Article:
Infotainment Factory: New Dog Napa to alter controversial technique

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Tuesday, 27 November 2018

New Dog Napa to alter controversial technique


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Canterbury recruit Dylan Napa is eager to prove you can teach an old dog new tricks by correcting some bad habits.

After arriving at Belmore to meet his new NRL teammates on Wednesday, Napa made the frank admission he needed to work on his tackling technique.

The front-rower was suspended for three weeks - including the opening two games of the the Sydney Roosters' finals campaign - after an ugly tackle on Andrew McCullough in which he led with his head.

It was the second time in a season in which Napa found himself in hot water for putting his head in the wrong spot, after a similar incident with Korbin Sims in round 11.

The Queensland prop is wary of curbing his trademark aggression.

After all, Bulldogs coach Dean Pay in his first press conference 12 months ago stated he wanted his side to play with some "madness".

Napa could be the man to revive the "Dogs of War" mentality.

However, he conceded there were problems with his technique which he needed to fine tune.

"I've had a couple of incidents," Napa said.

"I'm here to work on my game and hopefully become a leader amongst the group.

"I'm just happy that I can be a part of this group.

"I'm sure I will be doing some work on my technique this pre-season. I wouldn't say it's completely wrong."

Klemmer moves to Knights

Napa left the Roosters, a side coming off a premiership win and in contention to go back-to-back, for a club widely tipped for the 2019 wooden spoon.

The 26-year-old said a big factor in his decision to accept a three-year contract was the lure of more minutes.

He averaged just 41.3 minutes in 2018 and is eager to increase his output as a senior player at the Dogs.

Napa admitted there were some reservations about leaving the successful Roosters but was confident he was making the right move.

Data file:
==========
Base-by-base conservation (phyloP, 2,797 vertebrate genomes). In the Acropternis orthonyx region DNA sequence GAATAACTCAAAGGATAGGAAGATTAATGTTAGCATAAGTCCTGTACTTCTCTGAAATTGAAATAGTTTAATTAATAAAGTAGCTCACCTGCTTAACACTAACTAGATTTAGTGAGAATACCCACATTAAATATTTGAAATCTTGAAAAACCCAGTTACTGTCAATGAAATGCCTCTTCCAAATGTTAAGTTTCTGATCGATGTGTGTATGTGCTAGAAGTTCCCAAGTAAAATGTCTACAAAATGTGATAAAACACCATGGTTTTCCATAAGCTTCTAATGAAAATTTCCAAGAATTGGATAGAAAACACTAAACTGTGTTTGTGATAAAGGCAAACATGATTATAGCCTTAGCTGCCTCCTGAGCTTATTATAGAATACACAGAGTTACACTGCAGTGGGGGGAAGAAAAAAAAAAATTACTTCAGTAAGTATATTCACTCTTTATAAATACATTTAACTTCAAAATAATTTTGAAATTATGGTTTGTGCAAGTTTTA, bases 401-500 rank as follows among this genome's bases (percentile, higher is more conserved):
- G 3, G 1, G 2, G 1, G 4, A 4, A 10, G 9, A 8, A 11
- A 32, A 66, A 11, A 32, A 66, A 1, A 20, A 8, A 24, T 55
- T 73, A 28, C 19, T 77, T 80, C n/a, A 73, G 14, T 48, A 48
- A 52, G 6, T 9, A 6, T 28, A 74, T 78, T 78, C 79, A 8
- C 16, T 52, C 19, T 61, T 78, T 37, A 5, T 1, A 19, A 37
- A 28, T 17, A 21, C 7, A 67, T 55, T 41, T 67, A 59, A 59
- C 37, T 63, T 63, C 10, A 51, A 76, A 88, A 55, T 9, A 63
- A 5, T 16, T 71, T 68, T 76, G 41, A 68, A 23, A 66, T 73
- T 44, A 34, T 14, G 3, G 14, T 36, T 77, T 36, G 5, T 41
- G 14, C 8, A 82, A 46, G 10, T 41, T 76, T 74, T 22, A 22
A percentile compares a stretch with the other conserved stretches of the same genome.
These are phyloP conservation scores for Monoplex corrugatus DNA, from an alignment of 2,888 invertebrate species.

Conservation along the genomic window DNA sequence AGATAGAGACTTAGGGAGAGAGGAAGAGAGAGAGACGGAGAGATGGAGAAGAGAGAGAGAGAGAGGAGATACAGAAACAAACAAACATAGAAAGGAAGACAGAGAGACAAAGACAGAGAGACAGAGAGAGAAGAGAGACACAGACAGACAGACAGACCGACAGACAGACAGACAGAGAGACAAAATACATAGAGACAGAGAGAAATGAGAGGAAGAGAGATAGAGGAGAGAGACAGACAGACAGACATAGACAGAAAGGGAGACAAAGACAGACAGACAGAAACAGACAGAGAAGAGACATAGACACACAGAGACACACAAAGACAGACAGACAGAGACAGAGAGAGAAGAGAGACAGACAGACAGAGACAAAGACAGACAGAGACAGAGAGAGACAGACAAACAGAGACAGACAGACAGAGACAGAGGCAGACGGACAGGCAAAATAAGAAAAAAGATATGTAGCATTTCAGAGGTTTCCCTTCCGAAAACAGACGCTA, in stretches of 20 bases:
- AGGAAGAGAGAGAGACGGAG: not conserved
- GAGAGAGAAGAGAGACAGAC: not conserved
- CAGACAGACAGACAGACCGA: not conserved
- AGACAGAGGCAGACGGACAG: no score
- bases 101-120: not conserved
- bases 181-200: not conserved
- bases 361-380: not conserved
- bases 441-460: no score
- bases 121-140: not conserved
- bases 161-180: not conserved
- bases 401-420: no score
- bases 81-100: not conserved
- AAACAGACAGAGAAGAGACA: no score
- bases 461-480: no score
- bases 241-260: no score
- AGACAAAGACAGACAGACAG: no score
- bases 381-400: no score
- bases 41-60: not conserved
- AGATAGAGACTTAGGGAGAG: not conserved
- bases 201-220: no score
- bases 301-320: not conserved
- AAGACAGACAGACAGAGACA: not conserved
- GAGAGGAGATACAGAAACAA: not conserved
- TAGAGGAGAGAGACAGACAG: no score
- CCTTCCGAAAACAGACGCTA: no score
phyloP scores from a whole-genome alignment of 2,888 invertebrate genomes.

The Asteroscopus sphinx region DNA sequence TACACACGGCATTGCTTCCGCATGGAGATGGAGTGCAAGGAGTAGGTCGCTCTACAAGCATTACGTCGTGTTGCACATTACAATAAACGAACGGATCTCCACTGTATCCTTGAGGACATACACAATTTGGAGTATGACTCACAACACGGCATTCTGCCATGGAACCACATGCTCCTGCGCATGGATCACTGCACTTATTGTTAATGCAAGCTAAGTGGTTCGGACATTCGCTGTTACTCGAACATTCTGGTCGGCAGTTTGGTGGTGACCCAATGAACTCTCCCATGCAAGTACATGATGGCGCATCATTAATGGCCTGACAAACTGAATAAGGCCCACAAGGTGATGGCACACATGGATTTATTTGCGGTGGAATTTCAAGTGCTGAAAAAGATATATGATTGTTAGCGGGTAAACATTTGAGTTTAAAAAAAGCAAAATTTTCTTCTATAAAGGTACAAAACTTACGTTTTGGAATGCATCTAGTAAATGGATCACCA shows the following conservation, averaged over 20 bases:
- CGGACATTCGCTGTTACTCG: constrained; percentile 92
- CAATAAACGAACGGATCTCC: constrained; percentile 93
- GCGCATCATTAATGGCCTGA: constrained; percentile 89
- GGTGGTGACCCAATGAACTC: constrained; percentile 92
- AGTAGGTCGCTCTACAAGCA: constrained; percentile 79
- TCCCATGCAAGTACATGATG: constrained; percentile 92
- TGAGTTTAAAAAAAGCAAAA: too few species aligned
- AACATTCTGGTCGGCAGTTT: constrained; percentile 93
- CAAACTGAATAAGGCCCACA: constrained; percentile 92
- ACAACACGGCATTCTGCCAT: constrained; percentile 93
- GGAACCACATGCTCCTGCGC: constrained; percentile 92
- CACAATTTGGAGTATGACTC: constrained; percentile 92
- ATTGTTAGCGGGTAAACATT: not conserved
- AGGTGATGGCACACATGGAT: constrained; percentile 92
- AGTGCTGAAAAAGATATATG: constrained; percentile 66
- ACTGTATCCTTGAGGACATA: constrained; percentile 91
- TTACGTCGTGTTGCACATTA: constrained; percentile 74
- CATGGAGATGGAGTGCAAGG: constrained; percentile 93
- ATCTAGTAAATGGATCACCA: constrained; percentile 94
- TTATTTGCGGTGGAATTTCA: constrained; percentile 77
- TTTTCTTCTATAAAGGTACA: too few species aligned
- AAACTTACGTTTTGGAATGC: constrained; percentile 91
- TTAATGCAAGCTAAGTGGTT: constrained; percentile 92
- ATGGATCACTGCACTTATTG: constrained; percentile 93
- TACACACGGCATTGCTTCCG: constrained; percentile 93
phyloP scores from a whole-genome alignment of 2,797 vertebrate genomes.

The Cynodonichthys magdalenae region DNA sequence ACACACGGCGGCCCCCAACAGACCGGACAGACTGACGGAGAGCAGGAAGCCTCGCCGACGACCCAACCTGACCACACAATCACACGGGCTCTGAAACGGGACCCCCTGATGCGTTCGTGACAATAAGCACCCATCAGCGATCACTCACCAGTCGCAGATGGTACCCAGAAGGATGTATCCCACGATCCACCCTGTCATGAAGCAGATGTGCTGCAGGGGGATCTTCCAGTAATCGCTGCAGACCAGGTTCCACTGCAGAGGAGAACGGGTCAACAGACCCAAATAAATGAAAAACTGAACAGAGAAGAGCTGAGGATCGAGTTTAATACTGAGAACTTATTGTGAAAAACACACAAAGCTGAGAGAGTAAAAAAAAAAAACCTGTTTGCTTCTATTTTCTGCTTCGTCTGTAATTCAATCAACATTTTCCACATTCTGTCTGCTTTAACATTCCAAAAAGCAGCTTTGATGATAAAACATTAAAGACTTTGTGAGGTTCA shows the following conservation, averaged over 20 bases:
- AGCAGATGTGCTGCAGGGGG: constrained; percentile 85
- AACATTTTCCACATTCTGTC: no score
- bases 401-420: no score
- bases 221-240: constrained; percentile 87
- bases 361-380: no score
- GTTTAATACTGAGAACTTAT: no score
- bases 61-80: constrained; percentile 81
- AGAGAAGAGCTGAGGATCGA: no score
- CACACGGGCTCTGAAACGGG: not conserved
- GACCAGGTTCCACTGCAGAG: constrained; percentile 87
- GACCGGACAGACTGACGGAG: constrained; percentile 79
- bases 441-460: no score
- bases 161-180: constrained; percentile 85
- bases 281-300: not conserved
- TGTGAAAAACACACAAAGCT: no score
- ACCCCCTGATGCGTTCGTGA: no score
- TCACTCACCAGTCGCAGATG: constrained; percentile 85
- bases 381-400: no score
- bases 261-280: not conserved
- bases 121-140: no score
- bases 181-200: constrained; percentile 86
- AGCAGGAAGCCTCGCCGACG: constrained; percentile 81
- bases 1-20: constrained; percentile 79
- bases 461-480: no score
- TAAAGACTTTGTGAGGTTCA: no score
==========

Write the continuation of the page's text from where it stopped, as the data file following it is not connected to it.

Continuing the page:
"I had a really good, successful time at the Roosters, but I thought this is where I can grow as a footballer and as a person," he said.

"I always think that I could have been at the Roosters for one more year.

"But I'm a Bulldog now and I'm proud of it and I'm going to be doing everything I can to earn the respect of this playing group."

Canterbury recruit Dylan Napa is eager to prove you can teach an old dog new tricks by correcting some bad habits.

After arriving at Belmore to meet his new NRL teammates on Wednesday, Napa made the frank admission he needed to work on his tackling technique.

The front-rower was suspended for three weeks - including the opening two games of the the Sydney Roosters' finals campaign - after an ugly tackle on Andrew McCullough in which he led with his head.

It was the second time in a season in which Napa found himself in hot water for putting his head in the wrong spot, after a similar incident with Korbin Sims in round 11.

The Queensland prop is wary of curbing his trademark aggression.

After all, Bulldogs coach Dean Pay in his first press conference 12 months ago stated he wanted his side to play with some "madness".

Napa could be the man to revive the "Dogs of War" mentality.

However, he conceded there were problems with his technique which he needed to fine tune.

"I've had a couple of incidents," Napa said.

"I'm here to work on my game and hopefully become a leader amongst the group.

"I'm just happy that I can be a part of this group.

"I'm sure I will be doing some work on my technique this pre-season. I wouldn't say it's completely wrong."

Klemmer moves to Knights

Napa left the Roosters, a side coming off a premiership win and in contention to go back-to-back, for a club widely tipped for the 2019 wooden spoon.

The 26-year-old said a big factor in his decision to accept a three-year contract was the lure of more minutes.

He averaged just 41.3 minutes in 2018 and is eager to increase his output as a senior player at the Dogs.

Napa admitted there were some reservations about leaving the successful Roosters but was confident he was making the right move.

"I had a really good, successful time at the Roosters, but I thought this is where I can grow as a footballer and as a person," he said.

"I always think that I could have been at the Roosters for one more year.

"But I'm a Bulldog now and I'm proud of it and I'm going to be doing everything I can to earn the respect of this playing group."

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